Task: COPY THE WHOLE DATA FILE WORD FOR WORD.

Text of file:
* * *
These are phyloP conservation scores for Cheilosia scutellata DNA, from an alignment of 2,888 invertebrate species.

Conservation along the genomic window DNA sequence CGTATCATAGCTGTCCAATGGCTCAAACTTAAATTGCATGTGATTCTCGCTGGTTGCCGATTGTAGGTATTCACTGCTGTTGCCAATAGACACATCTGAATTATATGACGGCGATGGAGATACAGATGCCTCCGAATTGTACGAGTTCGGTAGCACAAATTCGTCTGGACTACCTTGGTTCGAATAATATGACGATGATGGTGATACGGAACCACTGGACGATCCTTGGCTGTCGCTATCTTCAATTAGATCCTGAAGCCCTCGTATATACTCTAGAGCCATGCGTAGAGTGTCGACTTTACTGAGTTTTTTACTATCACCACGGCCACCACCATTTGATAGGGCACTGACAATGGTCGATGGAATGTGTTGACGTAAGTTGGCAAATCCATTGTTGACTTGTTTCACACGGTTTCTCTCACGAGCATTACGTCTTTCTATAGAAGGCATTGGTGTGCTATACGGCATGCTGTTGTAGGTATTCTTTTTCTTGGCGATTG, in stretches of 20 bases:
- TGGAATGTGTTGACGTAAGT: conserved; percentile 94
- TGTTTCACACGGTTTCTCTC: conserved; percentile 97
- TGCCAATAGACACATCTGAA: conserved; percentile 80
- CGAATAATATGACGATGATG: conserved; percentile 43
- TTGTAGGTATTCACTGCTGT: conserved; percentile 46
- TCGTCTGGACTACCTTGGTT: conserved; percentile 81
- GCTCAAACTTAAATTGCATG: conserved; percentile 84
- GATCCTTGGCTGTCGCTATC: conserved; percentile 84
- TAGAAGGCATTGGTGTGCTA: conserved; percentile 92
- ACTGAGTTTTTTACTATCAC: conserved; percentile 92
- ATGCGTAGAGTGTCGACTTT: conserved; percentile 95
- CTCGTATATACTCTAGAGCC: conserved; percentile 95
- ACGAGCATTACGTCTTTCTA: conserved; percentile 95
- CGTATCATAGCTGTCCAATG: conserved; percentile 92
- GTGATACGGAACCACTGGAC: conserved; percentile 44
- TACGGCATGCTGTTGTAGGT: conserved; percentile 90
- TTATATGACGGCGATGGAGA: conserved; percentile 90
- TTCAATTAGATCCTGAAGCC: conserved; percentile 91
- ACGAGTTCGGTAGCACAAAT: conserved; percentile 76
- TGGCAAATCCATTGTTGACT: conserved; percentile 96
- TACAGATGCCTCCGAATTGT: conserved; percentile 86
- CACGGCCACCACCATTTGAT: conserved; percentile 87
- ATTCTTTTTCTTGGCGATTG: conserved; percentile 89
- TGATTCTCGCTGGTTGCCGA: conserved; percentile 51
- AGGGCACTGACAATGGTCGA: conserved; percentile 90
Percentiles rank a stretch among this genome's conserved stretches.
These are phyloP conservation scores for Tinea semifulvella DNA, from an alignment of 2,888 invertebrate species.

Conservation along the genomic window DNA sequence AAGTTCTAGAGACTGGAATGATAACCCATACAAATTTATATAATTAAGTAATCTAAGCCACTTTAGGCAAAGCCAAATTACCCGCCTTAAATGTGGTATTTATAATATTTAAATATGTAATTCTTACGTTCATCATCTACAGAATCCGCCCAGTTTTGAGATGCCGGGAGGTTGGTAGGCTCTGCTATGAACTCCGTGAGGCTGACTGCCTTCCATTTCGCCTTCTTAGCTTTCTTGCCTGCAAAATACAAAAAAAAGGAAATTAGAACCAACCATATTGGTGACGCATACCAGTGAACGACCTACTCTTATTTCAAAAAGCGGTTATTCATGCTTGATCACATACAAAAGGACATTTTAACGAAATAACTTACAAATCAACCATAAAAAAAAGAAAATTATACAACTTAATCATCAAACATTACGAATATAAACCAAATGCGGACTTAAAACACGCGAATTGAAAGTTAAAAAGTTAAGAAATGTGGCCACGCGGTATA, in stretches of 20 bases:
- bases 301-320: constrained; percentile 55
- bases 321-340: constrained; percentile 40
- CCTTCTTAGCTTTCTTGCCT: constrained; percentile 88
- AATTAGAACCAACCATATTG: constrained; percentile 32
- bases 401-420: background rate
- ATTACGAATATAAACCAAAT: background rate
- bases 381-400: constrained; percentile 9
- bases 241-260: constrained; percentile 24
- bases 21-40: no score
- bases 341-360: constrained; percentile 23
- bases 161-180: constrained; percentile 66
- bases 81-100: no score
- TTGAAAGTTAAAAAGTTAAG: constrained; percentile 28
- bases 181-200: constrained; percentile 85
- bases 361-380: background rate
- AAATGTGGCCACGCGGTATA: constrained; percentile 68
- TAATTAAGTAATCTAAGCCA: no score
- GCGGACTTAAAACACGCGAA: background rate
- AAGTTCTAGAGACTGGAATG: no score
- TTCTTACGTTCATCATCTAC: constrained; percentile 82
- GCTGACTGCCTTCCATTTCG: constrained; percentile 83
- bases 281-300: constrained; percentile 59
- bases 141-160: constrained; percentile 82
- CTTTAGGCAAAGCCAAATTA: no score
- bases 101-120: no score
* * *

These are phyloP conservation scores for Cheilosia scutellata DNA, from an alignment of 2,888 invertebrate species.

Conservation along the genomic window DNA sequence CGTATCATAGCTGTCCAATGGCTCAAACTTAAATTGCATGTGATTCTCGCTGGTTGCCGATTGTAGGTATTCACTGCTGTTGCCAATAGACACATCTGAATTATATGACGGCGATGGAGATACAGATGCCTCCGAATTGTACGAGTTCGGTAGCACAAATTCGTCTGGACTACCTTGGTTCGAATAATATGACGATGATGGTGATACGGAACCACTGGACGATCCTTGGCTGTCGCTATCTTCAATTAGATCCTGAAGCCCTCGTATATACTCTAGAGCCATGCGTAGAGTGTCGACTTTACTGAGTTTTTTACTATCACCACGGCCACCACCATTTGATAGGGCACTGACAATGGTCGATGGAATGTGTTGACGTAAGTTGGCAAATCCATTGTTGACTTGTTTCACACGGTTTCTCTCACGAGCATTACGTCTTTCTATAGAAGGCATTGGTGTGCTATACGGCATGCTGTTGTAGGTATTCTTTTTCTTGGCGATTG, in stretches of 20 bases:
- TGGAATGTGTTGACGTAAGT: conserved; percentile 94
- TGTTTCACACGGTTTCTCTC: conserved; percentile 97
- TGCCAATAGACACATCTGAA: conserved; percentile 80
- CGAATAATATGACGATGATG: conserved; percentile 43
- TTGTAGGTATTCACTGCTGT: conserved; percentile 46
- TCGTCTGGACTACCTTGGTT: conserved; percentile 81
- GCTCAAACTTAAATTGCATG: conserved; percentile 84
- GATCCTTGGCTGTCGCTATC: conserved; percentile 84
- TAGAAGGCATTGGTGTGCTA: conserved; percentile 92
- ACTGAGTTTTTTACTATCAC: conserved; percentile 92
- ATGCGTAGAGTGTCGACTTT: conserved; percentile 95
- CTCGTATATACTCTAGAGCC: conserved; percentile 95
- ACGAGCATTACGTCTTTCTA: conserved; percentile 95
- CGTATCATAGCTGTCCAATG: conserved; percentile 92
- GTGATACGGAACCACTGGAC: conserved; percentile 44
- TACGGCATGCTGTTGTAGGT: conserved; percentile 90
- TTATATGACGGCGATGGAGA: conserved; percentile 90
- TTCAATTAGATCCTGAAGCC: conserved; percentile 91
- ACGAGTTCGGTAGCACAAAT: conserved; percentile 76
- TGGCAAATCCATTGTTGACT: conserved; percentile 96
- TACAGATGCCTCCGAATTGT: conserved; percentile 86
- CACGGCCACCACCATTTGAT: conserved; percentile 87
- ATTCTTTTTCTTGGCGATTG: conserved; percentile 89
- TGATTCTCGCTGGTTGCCGA: conserved; percentile 51
- AGGGCACTGACAATGGTCGA: conserved; percentile 90
Percentiles rank a stretch among this genome's conserved stretches.
These are phyloP conservation scores for Tinea semifulvella DNA, from an alignment of 2,888 invertebrate species.

Conservation along the genomic window DNA sequence AAGTTCTAGAGACTGGAATGATAACCCATACAAATTTATATAATTAAGTAATCTAAGCCACTTTAGGCAAAGCCAAATTACCCGCCTTAAATGTGGTATTTATAATATTTAAATATGTAATTCTTACGTTCATCATCTACAGAATCCGCCCAGTTTTGAGATGCCGGGAGGTTGGTAGGCTCTGCTATGAACTCCGTGAGGCTGACTGCCTTCCATTTCGCCTTCTTAGCTTTCTTGCCTGCAAAATACAAAAAAAAGGAAATTAGAACCAACCATATTGGTGACGCATACCAGTGAACGACCTACTCTTATTTCAAAAAGCGGTTATTCATGCTTGATCACATACAAAAGGACATTTTAACGAAATAACTTACAAATCAACCATAAAAAAAAGAAAATTATACAACTTAATCATCAAACATTACGAATATAAACCAAATGCGGACTTAAAACACGCGAATTGAAAGTTAAAAAGTTAAGAAATGTGGCCACGCGGTATA, in stretches of 20 bases:
- bases 301-320: constrained; percentile 55
- bases 321-340: constrained; percentile 40
- CCTTCTTAGCTTTCTTGCCT: constrained; percentile 88
- AATTAGAACCAACCATATTG: constrained; percentile 32
- bases 401-420: background rate
- ATTACGAATATAAACCAAAT: background rate
- bases 381-400: constrained; percentile 9
- bases 241-260: constrained; percentile 24
- bases 21-40: no score
- bases 341-360: constrained; percentile 23
- bases 161-180: constrained; percentile 66
- bases 81-100: no score
- TTGAAAGTTAAAAAGTTAAG: constrained; percentile 28
- bases 181-200: constrained; percentile 85
- bases 361-380: background rate
- AAATGTGGCCACGCGGTATA: constrained; percentile 68
- TAATTAAGTAATCTAAGCCA: no score
- GCGGACTTAAAACACGCGAA: background rate
- AAGTTCTAGAGACTGGAATG: no score
- TTCTTACGTTCATCATCTAC: constrained; percentile 82
- GCTGACTGCCTTCCATTTCG: constrained; percentile 83
- bases 281-300: constrained; percentile 59
- bases 141-160: constrained; percentile 82
- CTTTAGGCAAAGCCAAATTA: no score
- bases 101-120: no score